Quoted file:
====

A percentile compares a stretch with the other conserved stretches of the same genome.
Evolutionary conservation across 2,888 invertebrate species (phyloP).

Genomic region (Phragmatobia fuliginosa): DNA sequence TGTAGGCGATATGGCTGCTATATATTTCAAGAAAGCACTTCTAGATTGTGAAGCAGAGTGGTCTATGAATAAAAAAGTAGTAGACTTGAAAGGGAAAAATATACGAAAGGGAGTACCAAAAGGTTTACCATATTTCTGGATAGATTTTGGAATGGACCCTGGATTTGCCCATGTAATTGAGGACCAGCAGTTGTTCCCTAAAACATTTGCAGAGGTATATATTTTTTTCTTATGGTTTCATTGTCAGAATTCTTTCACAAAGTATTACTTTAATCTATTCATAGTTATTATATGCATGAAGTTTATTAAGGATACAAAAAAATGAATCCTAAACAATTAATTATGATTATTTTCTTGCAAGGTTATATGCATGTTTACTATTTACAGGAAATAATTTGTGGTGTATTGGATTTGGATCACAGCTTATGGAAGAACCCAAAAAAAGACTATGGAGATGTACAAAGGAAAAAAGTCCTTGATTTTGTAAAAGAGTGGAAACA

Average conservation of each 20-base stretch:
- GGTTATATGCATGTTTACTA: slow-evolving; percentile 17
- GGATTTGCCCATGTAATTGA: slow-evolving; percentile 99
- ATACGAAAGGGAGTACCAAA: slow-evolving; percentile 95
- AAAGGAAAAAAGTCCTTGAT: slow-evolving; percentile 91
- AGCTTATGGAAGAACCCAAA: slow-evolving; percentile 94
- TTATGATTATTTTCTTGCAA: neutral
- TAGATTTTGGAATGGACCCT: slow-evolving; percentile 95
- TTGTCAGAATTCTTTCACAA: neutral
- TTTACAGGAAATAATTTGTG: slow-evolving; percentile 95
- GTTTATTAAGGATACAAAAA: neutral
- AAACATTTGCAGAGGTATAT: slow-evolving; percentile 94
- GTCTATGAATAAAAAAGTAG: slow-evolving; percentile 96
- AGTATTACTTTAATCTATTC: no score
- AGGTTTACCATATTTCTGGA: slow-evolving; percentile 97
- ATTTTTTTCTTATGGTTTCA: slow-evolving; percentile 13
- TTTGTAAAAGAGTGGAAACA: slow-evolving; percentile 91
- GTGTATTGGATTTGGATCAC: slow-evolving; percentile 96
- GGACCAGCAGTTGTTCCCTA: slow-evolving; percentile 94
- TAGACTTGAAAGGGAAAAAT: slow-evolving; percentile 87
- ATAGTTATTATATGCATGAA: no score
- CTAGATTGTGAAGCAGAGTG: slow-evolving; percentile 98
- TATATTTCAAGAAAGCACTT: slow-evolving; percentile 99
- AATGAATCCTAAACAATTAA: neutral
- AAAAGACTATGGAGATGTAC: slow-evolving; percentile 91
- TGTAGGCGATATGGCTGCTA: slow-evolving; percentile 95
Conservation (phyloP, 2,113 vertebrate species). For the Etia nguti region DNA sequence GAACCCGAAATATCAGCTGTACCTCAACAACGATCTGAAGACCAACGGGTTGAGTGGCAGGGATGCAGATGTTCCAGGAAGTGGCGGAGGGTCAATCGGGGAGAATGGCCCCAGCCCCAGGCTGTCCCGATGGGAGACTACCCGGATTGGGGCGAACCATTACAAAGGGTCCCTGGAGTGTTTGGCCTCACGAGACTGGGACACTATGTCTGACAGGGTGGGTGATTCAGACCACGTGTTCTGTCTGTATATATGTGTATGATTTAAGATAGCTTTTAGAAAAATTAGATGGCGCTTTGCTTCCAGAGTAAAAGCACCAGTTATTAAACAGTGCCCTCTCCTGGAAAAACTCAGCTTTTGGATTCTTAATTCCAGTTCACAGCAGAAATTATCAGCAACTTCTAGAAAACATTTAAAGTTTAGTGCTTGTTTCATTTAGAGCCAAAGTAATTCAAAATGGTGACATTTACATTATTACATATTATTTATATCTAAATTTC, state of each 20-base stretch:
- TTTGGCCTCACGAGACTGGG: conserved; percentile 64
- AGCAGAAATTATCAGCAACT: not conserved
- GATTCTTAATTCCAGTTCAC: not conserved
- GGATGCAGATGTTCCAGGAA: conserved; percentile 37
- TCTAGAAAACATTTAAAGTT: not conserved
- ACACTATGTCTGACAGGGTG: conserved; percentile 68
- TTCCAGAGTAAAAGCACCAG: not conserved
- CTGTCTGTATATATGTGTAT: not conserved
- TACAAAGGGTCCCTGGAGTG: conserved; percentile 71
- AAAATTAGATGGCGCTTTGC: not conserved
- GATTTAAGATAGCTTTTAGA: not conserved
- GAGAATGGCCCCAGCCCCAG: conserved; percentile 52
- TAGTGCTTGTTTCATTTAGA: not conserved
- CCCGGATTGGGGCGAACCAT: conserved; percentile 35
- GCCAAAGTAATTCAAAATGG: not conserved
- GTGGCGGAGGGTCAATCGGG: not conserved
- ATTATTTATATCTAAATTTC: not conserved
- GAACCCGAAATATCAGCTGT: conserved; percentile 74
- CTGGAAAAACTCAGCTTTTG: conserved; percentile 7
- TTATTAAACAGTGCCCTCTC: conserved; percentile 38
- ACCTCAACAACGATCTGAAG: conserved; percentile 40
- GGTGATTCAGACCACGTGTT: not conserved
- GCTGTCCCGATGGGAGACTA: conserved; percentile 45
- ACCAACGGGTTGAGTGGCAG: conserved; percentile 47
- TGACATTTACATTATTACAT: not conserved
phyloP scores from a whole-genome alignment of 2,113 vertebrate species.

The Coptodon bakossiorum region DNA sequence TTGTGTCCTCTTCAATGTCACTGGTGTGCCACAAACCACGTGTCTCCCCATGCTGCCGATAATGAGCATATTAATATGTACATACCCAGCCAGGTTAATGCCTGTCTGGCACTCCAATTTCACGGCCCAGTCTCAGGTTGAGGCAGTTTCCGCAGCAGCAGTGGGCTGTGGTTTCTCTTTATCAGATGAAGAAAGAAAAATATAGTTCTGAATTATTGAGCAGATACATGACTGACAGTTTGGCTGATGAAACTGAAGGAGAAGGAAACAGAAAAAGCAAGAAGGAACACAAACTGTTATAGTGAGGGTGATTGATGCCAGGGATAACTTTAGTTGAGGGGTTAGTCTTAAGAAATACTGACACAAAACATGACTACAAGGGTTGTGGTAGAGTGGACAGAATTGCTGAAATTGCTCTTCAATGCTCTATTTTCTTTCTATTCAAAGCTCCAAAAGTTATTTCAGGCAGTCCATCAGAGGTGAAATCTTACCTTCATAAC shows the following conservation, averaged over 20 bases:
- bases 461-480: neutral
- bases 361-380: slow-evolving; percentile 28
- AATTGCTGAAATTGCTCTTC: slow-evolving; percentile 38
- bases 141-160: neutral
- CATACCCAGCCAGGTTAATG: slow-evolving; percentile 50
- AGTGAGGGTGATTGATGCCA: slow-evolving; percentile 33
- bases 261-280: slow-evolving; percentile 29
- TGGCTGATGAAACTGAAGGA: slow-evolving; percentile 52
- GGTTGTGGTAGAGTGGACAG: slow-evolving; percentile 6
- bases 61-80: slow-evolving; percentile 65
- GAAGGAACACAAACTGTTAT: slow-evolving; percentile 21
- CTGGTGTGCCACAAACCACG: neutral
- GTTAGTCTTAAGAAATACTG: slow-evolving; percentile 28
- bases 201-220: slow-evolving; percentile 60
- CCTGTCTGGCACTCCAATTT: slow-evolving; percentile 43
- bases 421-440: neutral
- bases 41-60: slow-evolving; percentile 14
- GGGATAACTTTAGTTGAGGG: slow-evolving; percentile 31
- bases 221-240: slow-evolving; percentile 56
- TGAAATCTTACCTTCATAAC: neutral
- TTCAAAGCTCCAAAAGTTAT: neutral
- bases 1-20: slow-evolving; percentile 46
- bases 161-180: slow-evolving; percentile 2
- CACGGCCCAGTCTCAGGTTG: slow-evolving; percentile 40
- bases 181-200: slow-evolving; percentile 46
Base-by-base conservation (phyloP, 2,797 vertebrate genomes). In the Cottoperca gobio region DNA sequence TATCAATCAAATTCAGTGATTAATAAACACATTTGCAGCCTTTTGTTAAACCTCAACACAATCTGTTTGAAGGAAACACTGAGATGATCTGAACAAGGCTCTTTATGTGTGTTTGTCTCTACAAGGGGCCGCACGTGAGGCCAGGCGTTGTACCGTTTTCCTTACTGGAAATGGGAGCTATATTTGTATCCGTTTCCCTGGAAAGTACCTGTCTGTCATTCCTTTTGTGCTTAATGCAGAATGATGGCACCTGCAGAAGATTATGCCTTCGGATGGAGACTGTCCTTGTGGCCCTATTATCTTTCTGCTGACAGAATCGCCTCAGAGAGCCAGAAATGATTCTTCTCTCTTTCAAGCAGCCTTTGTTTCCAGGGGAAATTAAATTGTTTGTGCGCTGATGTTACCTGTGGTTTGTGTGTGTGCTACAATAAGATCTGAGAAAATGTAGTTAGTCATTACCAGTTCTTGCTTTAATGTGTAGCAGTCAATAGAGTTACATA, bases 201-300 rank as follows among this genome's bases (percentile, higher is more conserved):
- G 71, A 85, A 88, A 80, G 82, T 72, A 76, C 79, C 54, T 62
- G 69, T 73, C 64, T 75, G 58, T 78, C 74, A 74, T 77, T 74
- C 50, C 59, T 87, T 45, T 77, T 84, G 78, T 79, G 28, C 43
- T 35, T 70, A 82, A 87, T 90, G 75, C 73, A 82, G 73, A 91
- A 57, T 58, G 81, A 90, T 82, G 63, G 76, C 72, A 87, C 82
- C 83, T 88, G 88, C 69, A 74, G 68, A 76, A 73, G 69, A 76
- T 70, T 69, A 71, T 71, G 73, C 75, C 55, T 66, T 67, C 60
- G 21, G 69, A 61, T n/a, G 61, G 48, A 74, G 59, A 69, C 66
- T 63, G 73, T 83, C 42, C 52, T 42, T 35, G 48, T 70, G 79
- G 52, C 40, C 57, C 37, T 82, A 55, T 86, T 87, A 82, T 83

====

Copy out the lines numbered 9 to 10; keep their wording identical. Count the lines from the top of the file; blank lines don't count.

- AGCTTATGGAAGAACCCAAA: slow-evolving; percentile 94
- TTATGATTATTTTCTTGCAA: neutral